2008 Wenban Family.  Website by Myles design.
Voyage to
a  New Life
Lure of a new life
The Grass Looks Greener
Why Leave Home in England?
Why did these people decide in 1838 to leave the familiarity of their life in rural Sussex/Kent, where their family had lived for at least several generations, and emigrate with their children halfway around the world to the primitive fledgling colony of New South Wales and 10 years earlier to America?
What did they experience during that voyage, and what was life like on their arrival in Sydney?
Despite the lack of family letters or other documents, we can attempt to answer some of these questions by looking at the history of those times.
England in 1838: the reasons for emigration
In 1838, Victoria had been on the throne for only one year, and the Whig, Lord Melbourne, was Prime Minister. A country of fifteen and a half million people, England was economically and politically powerful, presiding as it was, over the Empire. The Industrial Revolution had commenced there in the previous century, prior to its spread to Europe and the United States, bringing with it significant affluence. Despite this, social conditions were terrible for the working person, and were publicised by writers such as Charles Dickens. His book `Oliver Twist', which graphically portrayed the poverty in the cities, was in fact published in 1838.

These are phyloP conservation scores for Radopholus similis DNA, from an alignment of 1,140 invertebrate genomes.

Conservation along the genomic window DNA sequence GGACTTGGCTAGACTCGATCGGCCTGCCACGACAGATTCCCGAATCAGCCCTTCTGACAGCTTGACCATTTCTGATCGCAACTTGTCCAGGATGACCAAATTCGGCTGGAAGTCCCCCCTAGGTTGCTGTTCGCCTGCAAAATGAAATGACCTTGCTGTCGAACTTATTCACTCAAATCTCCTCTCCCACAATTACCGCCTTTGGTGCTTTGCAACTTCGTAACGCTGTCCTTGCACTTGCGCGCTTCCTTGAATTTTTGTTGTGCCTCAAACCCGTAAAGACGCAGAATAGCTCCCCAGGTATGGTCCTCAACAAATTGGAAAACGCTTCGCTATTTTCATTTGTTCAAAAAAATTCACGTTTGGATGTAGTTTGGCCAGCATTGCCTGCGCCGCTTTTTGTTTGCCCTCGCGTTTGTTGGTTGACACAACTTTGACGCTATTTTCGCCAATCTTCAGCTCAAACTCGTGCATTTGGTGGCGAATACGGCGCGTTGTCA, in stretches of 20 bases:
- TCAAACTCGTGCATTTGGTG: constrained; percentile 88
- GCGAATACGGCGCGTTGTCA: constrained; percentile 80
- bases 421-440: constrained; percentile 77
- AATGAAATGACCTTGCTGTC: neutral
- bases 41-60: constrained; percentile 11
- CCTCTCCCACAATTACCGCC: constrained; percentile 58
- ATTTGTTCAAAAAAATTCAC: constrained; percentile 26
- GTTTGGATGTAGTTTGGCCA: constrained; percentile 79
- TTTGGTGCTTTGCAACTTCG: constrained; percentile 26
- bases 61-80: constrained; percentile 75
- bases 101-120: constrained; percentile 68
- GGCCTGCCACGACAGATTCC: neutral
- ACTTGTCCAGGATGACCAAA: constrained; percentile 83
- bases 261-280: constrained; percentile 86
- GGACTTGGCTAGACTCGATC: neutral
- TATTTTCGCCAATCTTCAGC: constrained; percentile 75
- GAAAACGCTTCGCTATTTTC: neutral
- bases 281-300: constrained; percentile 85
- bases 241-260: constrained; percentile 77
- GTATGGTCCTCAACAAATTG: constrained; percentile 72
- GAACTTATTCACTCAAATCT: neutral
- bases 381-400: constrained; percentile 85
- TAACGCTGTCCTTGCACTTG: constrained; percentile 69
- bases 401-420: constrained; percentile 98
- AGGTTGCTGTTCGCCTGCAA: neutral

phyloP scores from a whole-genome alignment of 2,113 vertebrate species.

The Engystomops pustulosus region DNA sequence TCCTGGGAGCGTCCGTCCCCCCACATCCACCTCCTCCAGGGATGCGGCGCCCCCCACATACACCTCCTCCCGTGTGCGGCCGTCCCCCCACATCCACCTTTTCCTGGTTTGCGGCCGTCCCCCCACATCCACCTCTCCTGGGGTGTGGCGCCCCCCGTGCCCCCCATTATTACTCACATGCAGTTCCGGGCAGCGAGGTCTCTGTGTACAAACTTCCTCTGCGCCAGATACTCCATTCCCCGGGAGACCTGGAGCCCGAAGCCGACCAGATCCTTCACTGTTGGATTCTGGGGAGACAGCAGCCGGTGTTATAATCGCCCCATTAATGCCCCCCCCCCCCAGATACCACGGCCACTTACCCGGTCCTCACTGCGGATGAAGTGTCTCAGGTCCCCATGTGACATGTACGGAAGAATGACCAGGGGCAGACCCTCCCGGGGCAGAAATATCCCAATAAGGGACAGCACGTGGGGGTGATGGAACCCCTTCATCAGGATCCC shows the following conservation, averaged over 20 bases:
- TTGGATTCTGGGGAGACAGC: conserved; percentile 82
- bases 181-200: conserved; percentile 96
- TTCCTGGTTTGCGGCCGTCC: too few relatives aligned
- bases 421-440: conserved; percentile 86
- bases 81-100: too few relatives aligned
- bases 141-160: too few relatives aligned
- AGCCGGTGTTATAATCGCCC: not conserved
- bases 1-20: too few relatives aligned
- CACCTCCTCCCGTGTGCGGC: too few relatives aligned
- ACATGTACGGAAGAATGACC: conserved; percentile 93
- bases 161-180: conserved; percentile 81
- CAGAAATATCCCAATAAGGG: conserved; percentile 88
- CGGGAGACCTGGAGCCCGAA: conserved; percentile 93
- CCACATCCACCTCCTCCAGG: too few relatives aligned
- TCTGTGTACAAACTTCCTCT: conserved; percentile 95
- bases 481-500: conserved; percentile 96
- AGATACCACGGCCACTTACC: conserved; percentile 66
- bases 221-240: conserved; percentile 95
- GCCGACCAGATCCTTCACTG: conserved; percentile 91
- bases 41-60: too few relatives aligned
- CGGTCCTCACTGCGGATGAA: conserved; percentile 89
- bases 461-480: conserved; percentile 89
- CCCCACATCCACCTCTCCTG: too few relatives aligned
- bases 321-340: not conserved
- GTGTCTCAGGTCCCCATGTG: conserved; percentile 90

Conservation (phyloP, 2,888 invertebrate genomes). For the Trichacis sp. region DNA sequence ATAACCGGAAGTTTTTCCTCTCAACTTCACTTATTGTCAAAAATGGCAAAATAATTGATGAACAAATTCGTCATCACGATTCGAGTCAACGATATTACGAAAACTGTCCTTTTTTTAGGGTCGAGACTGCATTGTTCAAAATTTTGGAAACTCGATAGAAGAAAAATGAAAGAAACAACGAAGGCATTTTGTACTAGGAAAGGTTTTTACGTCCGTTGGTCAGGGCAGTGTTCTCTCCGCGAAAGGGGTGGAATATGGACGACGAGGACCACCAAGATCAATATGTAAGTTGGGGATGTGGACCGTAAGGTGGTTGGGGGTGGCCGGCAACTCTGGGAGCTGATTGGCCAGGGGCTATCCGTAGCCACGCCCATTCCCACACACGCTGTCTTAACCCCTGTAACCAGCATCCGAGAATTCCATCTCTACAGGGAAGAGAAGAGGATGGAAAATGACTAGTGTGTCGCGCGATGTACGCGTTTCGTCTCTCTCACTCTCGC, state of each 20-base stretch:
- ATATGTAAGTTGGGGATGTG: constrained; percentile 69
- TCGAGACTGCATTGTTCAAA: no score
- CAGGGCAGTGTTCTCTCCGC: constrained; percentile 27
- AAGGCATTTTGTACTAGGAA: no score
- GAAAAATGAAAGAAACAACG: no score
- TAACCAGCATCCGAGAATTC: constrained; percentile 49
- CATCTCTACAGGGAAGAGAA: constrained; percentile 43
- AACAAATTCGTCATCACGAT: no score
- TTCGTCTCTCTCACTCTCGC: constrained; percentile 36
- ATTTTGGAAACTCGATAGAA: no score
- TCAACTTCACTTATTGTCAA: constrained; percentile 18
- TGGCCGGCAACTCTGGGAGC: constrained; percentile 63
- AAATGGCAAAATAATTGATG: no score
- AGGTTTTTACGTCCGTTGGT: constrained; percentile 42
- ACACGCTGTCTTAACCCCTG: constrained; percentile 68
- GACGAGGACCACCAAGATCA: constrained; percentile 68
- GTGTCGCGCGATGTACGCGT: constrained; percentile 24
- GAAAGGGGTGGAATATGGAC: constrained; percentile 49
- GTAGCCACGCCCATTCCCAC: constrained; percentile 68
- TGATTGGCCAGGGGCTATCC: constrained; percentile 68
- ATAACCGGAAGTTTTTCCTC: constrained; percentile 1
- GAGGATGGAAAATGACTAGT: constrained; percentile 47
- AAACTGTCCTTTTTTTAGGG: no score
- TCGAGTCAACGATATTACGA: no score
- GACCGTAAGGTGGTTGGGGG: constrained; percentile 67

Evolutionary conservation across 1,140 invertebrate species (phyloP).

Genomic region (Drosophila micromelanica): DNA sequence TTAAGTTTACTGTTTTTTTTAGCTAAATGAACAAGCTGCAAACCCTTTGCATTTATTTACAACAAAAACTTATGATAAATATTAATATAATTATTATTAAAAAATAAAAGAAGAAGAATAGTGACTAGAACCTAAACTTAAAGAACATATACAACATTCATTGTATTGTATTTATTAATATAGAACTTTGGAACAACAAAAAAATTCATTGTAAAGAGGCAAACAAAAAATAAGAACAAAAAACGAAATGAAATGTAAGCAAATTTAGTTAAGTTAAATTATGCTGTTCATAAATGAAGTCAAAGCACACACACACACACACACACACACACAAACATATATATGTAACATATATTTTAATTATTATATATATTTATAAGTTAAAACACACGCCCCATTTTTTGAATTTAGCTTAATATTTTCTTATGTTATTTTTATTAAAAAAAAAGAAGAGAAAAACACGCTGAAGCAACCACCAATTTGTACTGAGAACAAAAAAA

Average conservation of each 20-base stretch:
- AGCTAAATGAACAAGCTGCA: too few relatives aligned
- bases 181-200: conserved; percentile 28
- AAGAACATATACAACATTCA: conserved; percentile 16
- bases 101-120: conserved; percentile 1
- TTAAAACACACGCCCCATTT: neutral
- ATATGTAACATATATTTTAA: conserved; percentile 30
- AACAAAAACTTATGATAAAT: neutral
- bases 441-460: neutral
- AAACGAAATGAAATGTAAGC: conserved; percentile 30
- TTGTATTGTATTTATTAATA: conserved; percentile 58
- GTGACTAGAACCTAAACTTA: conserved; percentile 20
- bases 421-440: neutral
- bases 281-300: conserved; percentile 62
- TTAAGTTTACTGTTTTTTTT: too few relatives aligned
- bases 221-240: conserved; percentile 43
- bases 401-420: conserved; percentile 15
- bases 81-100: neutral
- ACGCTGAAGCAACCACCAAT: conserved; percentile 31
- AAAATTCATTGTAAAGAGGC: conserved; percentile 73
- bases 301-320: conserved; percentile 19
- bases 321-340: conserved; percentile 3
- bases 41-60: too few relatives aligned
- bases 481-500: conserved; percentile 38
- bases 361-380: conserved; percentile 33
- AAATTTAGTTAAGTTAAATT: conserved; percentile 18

However, the Industrial Revolution had its greatest impact on rural society, which was breaking down as the cities grew. This had a severe effect upon traditional agricultural workers such as the Wenbans and others. To worsen their plight, there were poor harvests nationwide in 1837, and the country experienced a sharp economic downturn in 1837 and 1838.
The life of the average English rural worker was extremely harsh, with little income, a poor quality of housing, no access to education, and no prospects of improvement for either himself or his children. For many, emigration to either Australia, North America or South Africa, was their only means of bettering their lot in life. Until the 1830's, however, emigration was actively discouraged by the government, as men were required for the American and European wars of the late eighteenth and early nineteenth centuries. It was also considered that any loss of manpower would drastically weaken the English economy.